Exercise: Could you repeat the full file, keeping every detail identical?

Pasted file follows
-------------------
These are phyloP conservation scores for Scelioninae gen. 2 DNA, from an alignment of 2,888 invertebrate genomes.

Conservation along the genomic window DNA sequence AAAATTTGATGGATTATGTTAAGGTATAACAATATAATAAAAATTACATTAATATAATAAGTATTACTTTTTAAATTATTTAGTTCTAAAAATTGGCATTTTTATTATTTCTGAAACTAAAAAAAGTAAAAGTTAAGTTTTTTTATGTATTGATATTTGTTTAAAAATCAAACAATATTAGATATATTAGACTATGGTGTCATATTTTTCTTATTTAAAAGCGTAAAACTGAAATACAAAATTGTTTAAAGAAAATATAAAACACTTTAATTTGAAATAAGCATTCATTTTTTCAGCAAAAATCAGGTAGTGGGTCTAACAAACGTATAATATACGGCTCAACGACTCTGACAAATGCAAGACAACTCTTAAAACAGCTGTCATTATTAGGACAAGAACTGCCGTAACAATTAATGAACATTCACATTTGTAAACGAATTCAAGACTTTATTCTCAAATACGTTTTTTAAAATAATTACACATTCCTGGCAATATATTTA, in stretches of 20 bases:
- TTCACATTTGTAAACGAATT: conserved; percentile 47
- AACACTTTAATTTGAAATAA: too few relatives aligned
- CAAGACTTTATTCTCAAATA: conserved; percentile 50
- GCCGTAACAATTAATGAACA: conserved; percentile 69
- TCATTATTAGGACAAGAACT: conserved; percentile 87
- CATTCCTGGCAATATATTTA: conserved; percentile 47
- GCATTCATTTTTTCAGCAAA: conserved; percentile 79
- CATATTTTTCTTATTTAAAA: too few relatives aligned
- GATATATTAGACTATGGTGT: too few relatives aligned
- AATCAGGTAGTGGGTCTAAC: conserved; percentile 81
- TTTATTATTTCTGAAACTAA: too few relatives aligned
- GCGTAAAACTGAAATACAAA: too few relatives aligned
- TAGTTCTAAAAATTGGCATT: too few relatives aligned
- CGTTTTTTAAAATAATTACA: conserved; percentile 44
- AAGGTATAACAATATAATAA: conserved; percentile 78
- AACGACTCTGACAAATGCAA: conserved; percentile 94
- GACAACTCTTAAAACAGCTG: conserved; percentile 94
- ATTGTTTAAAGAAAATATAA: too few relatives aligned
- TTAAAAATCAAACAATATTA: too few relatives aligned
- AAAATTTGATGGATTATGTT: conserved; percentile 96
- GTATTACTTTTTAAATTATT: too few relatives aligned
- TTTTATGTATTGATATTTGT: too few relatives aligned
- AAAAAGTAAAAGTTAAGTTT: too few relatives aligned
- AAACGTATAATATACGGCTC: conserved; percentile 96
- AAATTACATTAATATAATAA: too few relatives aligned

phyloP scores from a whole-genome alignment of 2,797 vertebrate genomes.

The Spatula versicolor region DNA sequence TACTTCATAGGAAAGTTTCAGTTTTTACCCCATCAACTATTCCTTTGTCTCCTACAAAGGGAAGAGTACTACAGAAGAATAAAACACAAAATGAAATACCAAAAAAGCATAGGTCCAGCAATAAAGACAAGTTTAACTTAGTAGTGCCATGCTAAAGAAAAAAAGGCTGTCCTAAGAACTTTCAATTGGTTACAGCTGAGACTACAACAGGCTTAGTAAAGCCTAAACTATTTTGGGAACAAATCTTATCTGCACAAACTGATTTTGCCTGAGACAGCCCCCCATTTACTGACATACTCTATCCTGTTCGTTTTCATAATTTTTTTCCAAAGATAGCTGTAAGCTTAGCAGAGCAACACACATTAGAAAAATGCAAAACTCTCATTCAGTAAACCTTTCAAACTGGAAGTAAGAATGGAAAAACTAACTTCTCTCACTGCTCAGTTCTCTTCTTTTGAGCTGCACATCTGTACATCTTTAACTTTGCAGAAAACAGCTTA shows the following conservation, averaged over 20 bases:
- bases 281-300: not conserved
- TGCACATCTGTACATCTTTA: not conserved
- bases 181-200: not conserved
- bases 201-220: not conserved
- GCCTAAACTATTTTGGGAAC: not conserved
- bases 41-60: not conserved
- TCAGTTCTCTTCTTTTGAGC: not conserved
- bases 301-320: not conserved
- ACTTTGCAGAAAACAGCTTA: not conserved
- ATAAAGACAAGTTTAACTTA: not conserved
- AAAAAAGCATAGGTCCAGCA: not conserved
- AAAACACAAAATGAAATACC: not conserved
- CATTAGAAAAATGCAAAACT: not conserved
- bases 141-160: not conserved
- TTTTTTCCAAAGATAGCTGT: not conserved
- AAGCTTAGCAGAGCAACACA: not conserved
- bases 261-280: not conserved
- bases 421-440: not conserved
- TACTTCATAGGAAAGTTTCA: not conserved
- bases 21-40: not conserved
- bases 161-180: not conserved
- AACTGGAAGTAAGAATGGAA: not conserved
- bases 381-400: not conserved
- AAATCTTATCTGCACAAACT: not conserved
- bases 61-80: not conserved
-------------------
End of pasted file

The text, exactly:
These are phyloP conservation scores for Scelioninae gen. 2 DNA, from an alignment of 2,888 invertebrate genomes.

Conservation along the genomic window DNA sequence AAAATTTGATGGATTATGTTAAGGTATAACAATATAATAAAAATTACATTAATATAATAAGTATTACTTTTTAAATTATTTAGTTCTAAAAATTGGCATTTTTATTATTTCTGAAACTAAAAAAAGTAAAAGTTAAGTTTTTTTATGTATTGATATTTGTTTAAAAATCAAACAATATTAGATATATTAGACTATGGTGTCATATTTTTCTTATTTAAAAGCGTAAAACTGAAATACAAAATTGTTTAAAGAAAATATAAAACACTTTAATTTGAAATAAGCATTCATTTTTTCAGCAAAAATCAGGTAGTGGGTCTAACAAACGTATAATATACGGCTCAACGACTCTGACAAATGCAAGACAACTCTTAAAACAGCTGTCATTATTAGGACAAGAACTGCCGTAACAATTAATGAACATTCACATTTGTAAACGAATTCAAGACTTTATTCTCAAATACGTTTTTTAAAATAATTACACATTCCTGGCAATATATTTA, in stretches of 20 bases:
- TTCACATTTGTAAACGAATT: conserved; percentile 47
- AACACTTTAATTTGAAATAA: too few relatives aligned
- CAAGACTTTATTCTCAAATA: conserved; percentile 50
- GCCGTAACAATTAATGAACA: conserved; percentile 69
- TCATTATTAGGACAAGAACT: conserved; percentile 87
- CATTCCTGGCAATATATTTA: conserved; percentile 47
- GCATTCATTTTTTCAGCAAA: conserved; percentile 79
- CATATTTTTCTTATTTAAAA: too few relatives aligned
- GATATATTAGACTATGGTGT: too few relatives aligned
- AATCAGGTAGTGGGTCTAAC: conserved; percentile 81
- TTTATTATTTCTGAAACTAA: too few relatives aligned
- GCGTAAAACTGAAATACAAA: too few relatives aligned
- TAGTTCTAAAAATTGGCATT: too few relatives aligned
- CGTTTTTTAAAATAATTACA: conserved; percentile 44
- AAGGTATAACAATATAATAA: conserved; percentile 78
- AACGACTCTGACAAATGCAA: conserved; percentile 94
- GACAACTCTTAAAACAGCTG: conserved; percentile 94
- ATTGTTTAAAGAAAATATAA: too few relatives aligned
- TTAAAAATCAAACAATATTA: too few relatives aligned
- AAAATTTGATGGATTATGTT: conserved; percentile 96
- GTATTACTTTTTAAATTATT: too few relatives aligned
- TTTTATGTATTGATATTTGT: too few relatives aligned
- AAAAAGTAAAAGTTAAGTTT: too few relatives aligned
- AAACGTATAATATACGGCTC: conserved; percentile 96
- AAATTACATTAATATAATAA: too few relatives aligned

phyloP scores from a whole-genome alignment of 2,797 vertebrate genomes.

The Spatula versicolor region DNA sequence TACTTCATAGGAAAGTTTCAGTTTTTACCCCATCAACTATTCCTTTGTCTCCTACAAAGGGAAGAGTACTACAGAAGAATAAAACACAAAATGAAATACCAAAAAAGCATAGGTCCAGCAATAAAGACAAGTTTAACTTAGTAGTGCCATGCTAAAGAAAAAAAGGCTGTCCTAAGAACTTTCAATTGGTTACAGCTGAGACTACAACAGGCTTAGTAAAGCCTAAACTATTTTGGGAACAAATCTTATCTGCACAAACTGATTTTGCCTGAGACAGCCCCCCATTTACTGACATACTCTATCCTGTTCGTTTTCATAATTTTTTTCCAAAGATAGCTGTAAGCTTAGCAGAGCAACACACATTAGAAAAATGCAAAACTCTCATTCAGTAAACCTTTCAAACTGGAAGTAAGAATGGAAAAACTAACTTCTCTCACTGCTCAGTTCTCTTCTTTTGAGCTGCACATCTGTACATCTTTAACTTTGCAGAAAACAGCTTA shows the following conservation, averaged over 20 bases:
- bases 281-300: not conserved
- TGCACATCTGTACATCTTTA: not conserved
- bases 181-200: not conserved
- bases 201-220: not conserved
- GCCTAAACTATTTTGGGAAC: not conserved
- bases 41-60: not conserved
- TCAGTTCTCTTCTTTTGAGC: not conserved
- bases 301-320: not conserved
- ACTTTGCAGAAAACAGCTTA: not conserved
- ATAAAGACAAGTTTAACTTA: not conserved
- AAAAAAGCATAGGTCCAGCA: not conserved
- AAAACACAAAATGAAATACC: not conserved
- CATTAGAAAAATGCAAAACT: not conserved
- bases 141-160: not conserved
- TTTTTTCCAAAGATAGCTGT: not conserved
- AAGCTTAGCAGAGCAACACA: not conserved
- bases 261-280: not conserved
- bases 421-440: not conserved
- TACTTCATAGGAAAGTTTCA: not conserved
- bases 21-40: not conserved
- bases 161-180: not conserved
- AACTGGAAGTAAGAATGGAA: not conserved
- bases 381-400: not conserved
- AAATCTTATCTGCACAAACT: not conserved
- bases 61-80: not conserved